and they stroll off together, in love,
as I imagine, together from some country
where men are all built on that scale, where

skin is clear and lashes always auburn,
a mountaintop place where humans grow
longer and more graceful in the thinner air.
It seems they have come down to meet me
over the glass barrier between us,
to show me something of life

Indeed, he is waiting for a stranger to sweep him off his feet for a thrilling foray into his imagined adulthood. Up to this point, the speaker had only been able to imagine an underground nightlife and the vilification of queer people in society. This mundane afternoon in “The Magic of Macy’s” is transformative, the moment through which his community is realized into two human beings and even then, they must be from “a mountaintop place.” There is still a glass barrier between them and the speaker; they still feel like an impossible dream.

The speaker is often entranced by his dreamlike memories, doubting how many of them are true or how they have been warped by the AIDS epidemic—he struggles to keep them from becoming nightmares. He feels his “self would become a plate / held at a careless angle, / its contents slowly sliding off. / With a dog circling, circling.” There is a constant unease in these poems; there is a tenderness and fear. This trauma reveals itself in unexpected ways when past and present collide. The fear of police brutality and gay panic continues to haunt the speaker even in the present. In the poem “Whose Eyes Dart Contagious Fire,” a stroll in the park with another man conjures a scenario where “that’s what they’re saying, hitting / the word like a nightstick / on an open palm, a public park,” while nearby, a young, heterosexual couple shows affection openly. Then, the present reality dawns, despite the speaker’s conditioned fears:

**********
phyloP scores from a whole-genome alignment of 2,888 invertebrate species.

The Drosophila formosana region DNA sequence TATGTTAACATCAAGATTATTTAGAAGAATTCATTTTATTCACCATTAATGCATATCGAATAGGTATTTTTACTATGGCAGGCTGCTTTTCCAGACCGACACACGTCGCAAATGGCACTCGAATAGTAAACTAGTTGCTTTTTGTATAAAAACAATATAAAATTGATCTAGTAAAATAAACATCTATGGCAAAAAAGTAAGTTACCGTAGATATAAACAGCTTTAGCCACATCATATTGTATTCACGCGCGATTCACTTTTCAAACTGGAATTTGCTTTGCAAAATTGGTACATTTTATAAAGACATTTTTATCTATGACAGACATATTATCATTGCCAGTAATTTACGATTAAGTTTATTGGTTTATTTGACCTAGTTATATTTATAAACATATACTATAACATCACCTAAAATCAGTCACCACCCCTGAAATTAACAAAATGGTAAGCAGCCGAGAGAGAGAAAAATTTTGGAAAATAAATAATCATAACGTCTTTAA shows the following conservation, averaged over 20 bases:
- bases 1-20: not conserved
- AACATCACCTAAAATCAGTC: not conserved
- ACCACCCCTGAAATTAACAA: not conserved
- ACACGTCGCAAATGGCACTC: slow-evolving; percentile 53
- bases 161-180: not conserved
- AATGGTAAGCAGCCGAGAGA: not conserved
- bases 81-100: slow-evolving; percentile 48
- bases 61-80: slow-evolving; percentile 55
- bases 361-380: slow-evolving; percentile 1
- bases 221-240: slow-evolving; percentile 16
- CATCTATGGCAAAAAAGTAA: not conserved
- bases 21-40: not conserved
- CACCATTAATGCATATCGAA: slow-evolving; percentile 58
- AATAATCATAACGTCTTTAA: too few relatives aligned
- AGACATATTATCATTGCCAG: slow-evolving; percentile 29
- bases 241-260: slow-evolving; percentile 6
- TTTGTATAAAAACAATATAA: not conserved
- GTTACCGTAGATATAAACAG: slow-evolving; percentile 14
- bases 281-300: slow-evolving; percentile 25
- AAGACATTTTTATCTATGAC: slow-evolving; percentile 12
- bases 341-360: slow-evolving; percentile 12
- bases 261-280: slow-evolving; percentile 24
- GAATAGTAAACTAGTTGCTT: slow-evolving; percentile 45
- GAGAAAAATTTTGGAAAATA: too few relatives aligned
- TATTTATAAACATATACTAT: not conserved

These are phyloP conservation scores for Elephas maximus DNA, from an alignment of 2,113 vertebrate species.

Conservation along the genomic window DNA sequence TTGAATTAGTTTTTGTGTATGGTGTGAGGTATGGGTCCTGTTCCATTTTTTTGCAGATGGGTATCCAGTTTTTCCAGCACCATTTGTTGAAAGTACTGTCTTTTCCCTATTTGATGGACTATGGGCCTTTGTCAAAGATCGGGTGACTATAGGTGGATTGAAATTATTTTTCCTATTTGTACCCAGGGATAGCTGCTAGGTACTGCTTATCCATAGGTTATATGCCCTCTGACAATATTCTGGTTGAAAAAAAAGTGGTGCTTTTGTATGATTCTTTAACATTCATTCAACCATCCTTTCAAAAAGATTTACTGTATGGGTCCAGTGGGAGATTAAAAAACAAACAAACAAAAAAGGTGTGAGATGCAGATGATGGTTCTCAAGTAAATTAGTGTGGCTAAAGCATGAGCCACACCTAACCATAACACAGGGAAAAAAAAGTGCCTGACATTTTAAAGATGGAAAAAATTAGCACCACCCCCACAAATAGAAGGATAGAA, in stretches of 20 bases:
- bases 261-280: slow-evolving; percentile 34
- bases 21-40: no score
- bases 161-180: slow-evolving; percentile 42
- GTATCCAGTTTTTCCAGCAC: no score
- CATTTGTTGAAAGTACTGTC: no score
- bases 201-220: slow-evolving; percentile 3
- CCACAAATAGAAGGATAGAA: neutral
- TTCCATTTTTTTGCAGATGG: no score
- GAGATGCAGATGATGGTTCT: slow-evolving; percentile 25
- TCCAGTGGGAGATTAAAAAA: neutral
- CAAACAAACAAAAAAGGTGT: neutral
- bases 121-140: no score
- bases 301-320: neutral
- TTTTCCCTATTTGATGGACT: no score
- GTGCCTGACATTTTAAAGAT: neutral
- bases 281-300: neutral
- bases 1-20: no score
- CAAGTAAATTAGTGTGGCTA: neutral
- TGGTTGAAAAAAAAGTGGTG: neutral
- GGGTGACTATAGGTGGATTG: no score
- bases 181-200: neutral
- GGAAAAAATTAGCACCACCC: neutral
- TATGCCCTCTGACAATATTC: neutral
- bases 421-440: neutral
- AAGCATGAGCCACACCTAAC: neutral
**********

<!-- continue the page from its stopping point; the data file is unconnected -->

Except it didn’t happen that way.
It was sundown, and we cleaned
each other with a crumple of leaves.
And walking back along the path,
we passed teenagers from the local
college—a couple, I think—probably
out there to get stoned or watch
the sunset. Likely both. And that,
too, is beautiful, is innocent, isn’t it?
They looked up at us as we passed,